A new look at a classic play 12.03.04 12:32 am | by Brenda Reyes
For its second production of the 2004-2005 season, Carnegie Mellon's School of Drama will bring to the stage the seventeenth-century classic play The Duchess of Malfi. Written by the English playwright John Webster and published in 1623, the play is a tragic tale of corruption, violence, and depravity.
The play recounts the life of the ill-fated duchess of Malfi, a young widow who refuses to obey her family's command never to remarry. The duchess falls in love and secretly marries the man she loves, triggering the ire of her murderous brothers. When a spy is planted in her household, the trap is set which will lead to her exile and torture. Widely considered to be Webster's masterpiece and one of the most popular revenge plays of the Jacobean age, The Duchess of Malfi has long been a subject of heated debate among critics.
To create a new interpretation of this classic play, the School of Drama enlisted guest director Di Trevis. Trevis is a noted actress and director who first won international acclaim when she, together with Harold Pinter, adapted and directed a production of Marcel Proust's Remembrance of Things Past at the Royal National Theatre in London.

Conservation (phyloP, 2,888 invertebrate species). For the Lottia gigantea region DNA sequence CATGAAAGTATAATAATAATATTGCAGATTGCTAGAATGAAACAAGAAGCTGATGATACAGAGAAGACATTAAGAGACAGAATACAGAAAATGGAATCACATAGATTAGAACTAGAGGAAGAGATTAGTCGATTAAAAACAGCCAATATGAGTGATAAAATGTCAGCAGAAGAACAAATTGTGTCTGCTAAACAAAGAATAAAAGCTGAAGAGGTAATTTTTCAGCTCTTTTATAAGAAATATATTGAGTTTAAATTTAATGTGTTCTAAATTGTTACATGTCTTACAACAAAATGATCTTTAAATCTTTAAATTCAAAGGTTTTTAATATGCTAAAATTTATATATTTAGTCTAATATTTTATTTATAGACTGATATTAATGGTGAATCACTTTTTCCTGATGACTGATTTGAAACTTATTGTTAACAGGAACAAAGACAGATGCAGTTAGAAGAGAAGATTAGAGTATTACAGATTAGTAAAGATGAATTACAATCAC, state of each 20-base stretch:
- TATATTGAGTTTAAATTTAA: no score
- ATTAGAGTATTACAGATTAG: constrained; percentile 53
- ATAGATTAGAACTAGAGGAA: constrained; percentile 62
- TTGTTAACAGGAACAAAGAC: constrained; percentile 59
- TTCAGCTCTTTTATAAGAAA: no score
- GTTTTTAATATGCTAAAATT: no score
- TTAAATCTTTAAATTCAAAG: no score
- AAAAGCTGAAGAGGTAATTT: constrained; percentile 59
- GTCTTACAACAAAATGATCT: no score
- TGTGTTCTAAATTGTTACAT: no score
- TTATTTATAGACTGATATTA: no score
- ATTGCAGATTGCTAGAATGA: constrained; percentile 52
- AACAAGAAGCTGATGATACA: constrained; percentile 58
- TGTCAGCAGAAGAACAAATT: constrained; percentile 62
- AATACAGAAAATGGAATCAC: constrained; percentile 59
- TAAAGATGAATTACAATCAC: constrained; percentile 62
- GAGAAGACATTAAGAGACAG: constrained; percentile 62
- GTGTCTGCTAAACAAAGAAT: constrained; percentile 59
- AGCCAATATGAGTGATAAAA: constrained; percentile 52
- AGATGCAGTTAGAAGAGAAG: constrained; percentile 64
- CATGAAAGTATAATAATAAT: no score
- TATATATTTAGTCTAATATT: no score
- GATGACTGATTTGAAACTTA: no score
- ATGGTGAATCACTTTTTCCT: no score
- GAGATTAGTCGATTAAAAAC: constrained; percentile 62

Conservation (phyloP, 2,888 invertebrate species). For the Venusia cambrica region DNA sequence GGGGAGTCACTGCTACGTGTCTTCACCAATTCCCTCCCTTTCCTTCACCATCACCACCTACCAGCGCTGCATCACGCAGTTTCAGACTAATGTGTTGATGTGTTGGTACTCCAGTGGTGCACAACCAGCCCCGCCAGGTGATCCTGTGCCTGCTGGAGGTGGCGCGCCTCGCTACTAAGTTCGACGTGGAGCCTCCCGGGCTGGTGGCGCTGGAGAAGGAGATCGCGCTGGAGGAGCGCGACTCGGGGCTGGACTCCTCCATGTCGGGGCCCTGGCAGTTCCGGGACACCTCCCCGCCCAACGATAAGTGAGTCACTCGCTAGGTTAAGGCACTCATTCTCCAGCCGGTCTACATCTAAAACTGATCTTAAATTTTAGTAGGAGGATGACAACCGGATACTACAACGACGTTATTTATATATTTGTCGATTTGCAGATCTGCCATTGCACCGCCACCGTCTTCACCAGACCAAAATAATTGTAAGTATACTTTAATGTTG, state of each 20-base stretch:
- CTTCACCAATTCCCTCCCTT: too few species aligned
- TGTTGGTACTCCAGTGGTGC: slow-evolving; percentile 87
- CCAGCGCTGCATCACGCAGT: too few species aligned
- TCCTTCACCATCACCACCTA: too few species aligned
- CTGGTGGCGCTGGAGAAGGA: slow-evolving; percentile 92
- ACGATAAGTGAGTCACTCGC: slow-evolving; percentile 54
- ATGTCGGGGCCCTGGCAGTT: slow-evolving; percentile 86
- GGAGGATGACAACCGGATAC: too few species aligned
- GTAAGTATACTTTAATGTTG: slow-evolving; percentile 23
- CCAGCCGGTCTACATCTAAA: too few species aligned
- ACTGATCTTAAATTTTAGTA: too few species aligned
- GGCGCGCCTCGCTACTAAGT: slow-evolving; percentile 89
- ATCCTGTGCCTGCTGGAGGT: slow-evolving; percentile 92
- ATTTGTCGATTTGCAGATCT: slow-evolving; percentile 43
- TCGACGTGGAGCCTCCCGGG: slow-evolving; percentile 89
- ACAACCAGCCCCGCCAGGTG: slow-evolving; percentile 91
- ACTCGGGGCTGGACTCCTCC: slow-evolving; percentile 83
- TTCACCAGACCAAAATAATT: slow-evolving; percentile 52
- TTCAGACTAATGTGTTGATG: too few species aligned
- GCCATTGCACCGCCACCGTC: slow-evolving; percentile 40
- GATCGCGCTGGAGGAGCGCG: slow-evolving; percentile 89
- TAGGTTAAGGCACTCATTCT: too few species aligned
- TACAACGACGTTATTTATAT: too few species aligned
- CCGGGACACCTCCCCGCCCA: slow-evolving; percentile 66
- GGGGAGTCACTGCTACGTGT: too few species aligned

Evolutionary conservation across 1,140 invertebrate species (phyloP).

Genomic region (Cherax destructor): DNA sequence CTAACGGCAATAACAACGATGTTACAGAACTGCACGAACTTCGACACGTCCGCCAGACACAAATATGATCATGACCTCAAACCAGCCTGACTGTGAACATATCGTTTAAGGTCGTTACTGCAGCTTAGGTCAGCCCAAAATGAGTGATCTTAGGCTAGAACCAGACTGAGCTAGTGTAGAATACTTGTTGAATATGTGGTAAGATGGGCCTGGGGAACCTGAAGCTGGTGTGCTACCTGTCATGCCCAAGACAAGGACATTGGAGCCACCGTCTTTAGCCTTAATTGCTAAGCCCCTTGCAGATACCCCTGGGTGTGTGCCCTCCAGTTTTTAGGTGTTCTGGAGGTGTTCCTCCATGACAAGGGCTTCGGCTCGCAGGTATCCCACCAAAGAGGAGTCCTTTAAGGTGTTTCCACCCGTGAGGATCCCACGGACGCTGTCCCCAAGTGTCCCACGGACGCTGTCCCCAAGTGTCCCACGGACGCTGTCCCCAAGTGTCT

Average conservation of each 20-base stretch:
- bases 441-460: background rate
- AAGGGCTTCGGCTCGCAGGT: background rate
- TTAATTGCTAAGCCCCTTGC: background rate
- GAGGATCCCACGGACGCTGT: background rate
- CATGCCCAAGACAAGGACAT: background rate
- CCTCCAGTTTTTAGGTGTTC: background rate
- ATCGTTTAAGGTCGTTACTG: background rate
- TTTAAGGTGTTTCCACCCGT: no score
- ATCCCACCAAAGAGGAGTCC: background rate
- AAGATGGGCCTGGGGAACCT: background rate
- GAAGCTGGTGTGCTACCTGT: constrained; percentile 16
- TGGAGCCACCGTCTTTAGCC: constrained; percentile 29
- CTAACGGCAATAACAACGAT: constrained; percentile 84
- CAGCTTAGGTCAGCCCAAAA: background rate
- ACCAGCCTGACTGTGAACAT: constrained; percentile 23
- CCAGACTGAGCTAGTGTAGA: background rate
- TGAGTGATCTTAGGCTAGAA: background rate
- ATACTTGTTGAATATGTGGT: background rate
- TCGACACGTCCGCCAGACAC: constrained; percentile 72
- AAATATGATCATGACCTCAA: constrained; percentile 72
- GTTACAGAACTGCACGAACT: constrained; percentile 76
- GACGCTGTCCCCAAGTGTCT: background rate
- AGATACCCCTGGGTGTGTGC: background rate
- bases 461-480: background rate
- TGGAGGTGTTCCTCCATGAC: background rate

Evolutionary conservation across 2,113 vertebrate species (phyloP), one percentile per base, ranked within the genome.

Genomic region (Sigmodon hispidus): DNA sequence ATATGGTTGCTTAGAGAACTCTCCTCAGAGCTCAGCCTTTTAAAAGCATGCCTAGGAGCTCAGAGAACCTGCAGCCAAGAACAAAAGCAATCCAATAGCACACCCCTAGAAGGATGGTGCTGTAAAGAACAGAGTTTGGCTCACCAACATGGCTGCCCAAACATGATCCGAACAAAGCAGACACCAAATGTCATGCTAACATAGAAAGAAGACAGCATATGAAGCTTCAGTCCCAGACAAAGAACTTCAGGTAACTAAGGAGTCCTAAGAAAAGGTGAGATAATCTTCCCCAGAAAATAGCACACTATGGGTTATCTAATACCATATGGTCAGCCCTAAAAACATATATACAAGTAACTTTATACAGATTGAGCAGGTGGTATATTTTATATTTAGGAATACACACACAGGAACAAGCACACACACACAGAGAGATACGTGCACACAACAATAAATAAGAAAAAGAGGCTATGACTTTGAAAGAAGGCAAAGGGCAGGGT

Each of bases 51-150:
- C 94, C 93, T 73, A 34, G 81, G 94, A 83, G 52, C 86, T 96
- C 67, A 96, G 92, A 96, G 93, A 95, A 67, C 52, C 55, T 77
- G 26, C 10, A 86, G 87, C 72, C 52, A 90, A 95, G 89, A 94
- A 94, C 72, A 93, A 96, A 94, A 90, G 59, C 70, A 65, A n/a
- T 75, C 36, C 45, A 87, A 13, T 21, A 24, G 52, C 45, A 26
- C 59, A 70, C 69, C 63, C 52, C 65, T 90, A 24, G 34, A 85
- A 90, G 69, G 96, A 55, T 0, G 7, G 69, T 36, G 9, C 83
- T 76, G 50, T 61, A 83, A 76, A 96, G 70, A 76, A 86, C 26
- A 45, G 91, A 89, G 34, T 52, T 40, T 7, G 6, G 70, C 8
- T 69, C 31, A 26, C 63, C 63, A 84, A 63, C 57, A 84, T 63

She currently heads the directing program at the Drama Centre conservatory program in London, one of England's most distinguished training programs. Travis gives a new spin to the tale by setting it in Italy during the reign of the fascists, in the 1930s. The play will feature Jenny Gammel as the duchess, William Reynolds as Ferdinand, Aimee Deshayes as Julia, and Andrew Gehling as the Cardinal; all seniors in Drama.
The Duchess of Malfi will be performed at the Philip Chosky Theater in Carnegie Mellon's PurnellCenter from December 2-4 to December 7-11, 2004. All performances will begin at
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On 12/6/04 at 12:12 pm, Andrew Gehling posted:
This show is great! And I'm not just saying that because I'm in it...although...it certainly helps. If you would like to see it but are poor, email Andrew Gehling and he will see what he can do to get you in fo free! Seriously, we're all poor here and why pay for theatre when youi know people in it!
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